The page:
Walk of the week: Bracklinn falls and Callander Craig

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New boots were needing testing, as was a repair patch on my jacket, and I had time for a quick outing. All of this aligned perfectly for a walk to Bracklinn Falls

Set above Callander, the falls are an impressive sight when water is plunging down the gorge, its sides so straight they look almost man-made. Since it was raining, it seemed the perfect place to go – and I had yet to see the new bridge that spans the falls, built in 2010 after flash floods swept away it predecessor in 2004.

The bridge looks impressive, all locally sourced wood and even a canopy in the middle to keep the rain off a bit. It also means a circuit can be completed by going up the other side of Keltie Burn.

It was on return to the car park that I realised my new boots were doing well and the patch was also doing its job. So, feeling quite happy with the way things were going, I made a detour up Callander Craig. Even though the views to Ben Ledi were obscured by low cloud, the feeling of wide open space was still there, making what was meant to be a quick stroll a little more strenuous.


TIME 2 to 3 hours. MAP OS Landranger 57. PARKING Arriving in Callander from Stirling, turn left off the A84 just after a sign for the Roman Camp hotel, up Bracklin Road. This leads out of the town, past a car park on the left and up to one for Bracklinn Falls, on the right.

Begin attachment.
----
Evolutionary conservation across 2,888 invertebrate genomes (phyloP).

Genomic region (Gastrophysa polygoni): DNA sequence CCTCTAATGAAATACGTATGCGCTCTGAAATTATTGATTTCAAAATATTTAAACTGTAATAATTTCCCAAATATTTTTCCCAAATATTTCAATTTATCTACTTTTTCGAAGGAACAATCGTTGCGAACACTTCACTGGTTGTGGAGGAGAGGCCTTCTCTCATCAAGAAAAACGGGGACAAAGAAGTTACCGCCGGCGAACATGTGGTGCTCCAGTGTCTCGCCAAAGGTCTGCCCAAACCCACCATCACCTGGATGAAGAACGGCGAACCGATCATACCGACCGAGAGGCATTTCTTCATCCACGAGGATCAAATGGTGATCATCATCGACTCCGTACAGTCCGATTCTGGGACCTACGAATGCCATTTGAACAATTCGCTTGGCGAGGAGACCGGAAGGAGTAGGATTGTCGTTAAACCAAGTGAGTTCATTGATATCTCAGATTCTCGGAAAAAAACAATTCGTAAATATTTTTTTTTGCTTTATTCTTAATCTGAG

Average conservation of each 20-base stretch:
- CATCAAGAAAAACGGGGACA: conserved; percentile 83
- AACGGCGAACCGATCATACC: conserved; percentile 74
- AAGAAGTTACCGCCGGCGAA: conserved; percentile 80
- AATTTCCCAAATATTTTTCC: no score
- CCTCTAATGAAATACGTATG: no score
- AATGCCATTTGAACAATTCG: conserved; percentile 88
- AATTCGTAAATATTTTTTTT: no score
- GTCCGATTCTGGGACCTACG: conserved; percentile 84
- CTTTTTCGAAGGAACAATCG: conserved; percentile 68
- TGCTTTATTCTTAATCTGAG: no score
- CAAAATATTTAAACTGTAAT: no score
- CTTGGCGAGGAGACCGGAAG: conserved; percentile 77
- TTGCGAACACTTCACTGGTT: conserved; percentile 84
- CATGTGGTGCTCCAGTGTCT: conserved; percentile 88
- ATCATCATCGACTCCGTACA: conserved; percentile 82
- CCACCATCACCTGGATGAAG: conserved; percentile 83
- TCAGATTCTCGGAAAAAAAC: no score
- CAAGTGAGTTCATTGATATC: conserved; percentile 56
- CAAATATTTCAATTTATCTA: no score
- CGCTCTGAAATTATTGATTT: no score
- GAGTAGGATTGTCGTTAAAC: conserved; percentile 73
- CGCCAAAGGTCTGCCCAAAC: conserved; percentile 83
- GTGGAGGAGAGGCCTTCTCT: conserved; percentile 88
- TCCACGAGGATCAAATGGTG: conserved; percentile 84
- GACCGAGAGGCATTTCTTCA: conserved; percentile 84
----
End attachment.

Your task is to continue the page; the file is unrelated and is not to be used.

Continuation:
Follow a track left at the bottom of the car park. The path forks – either way leads to the bridge but left has an easier gradient. For a good view up Keltie Burn, go right, downstream, before crossing the bridge, until you reach a bend in the gorge. Once over the bridge, follow a path upstream. At first you go through birch, then the path zig-zags to the right to reach a forestry track, which goes left.

Continue through the trees for about two-thirds of a mile. The track drops down to a bridge, which you cross, and goes up to meet a minor road. Go left and follow the road for half a mile to a sharp left-hand bend. Go right, up a path signed ‘Crags’, which leads to a fence and a large cairn, built to mark Queen Victoria’s Diamond Jubilee. Go past the cairn, through a gate, turning left after a footbridge to drop down stone steps to some forestry.

After crossing a footbridge, take a narrow path to the left on a sharp right-hand bend. Pass waterworks to reach the road you drove in on and go left to the car park.


For a touch of luxury, try Roman Camp country house hotel.


Monty Python and the Holy Grail was filmed at Doune Castle (www.historic-scotland.gov.uk), eight miles down the A84, but it is impressive in its own right.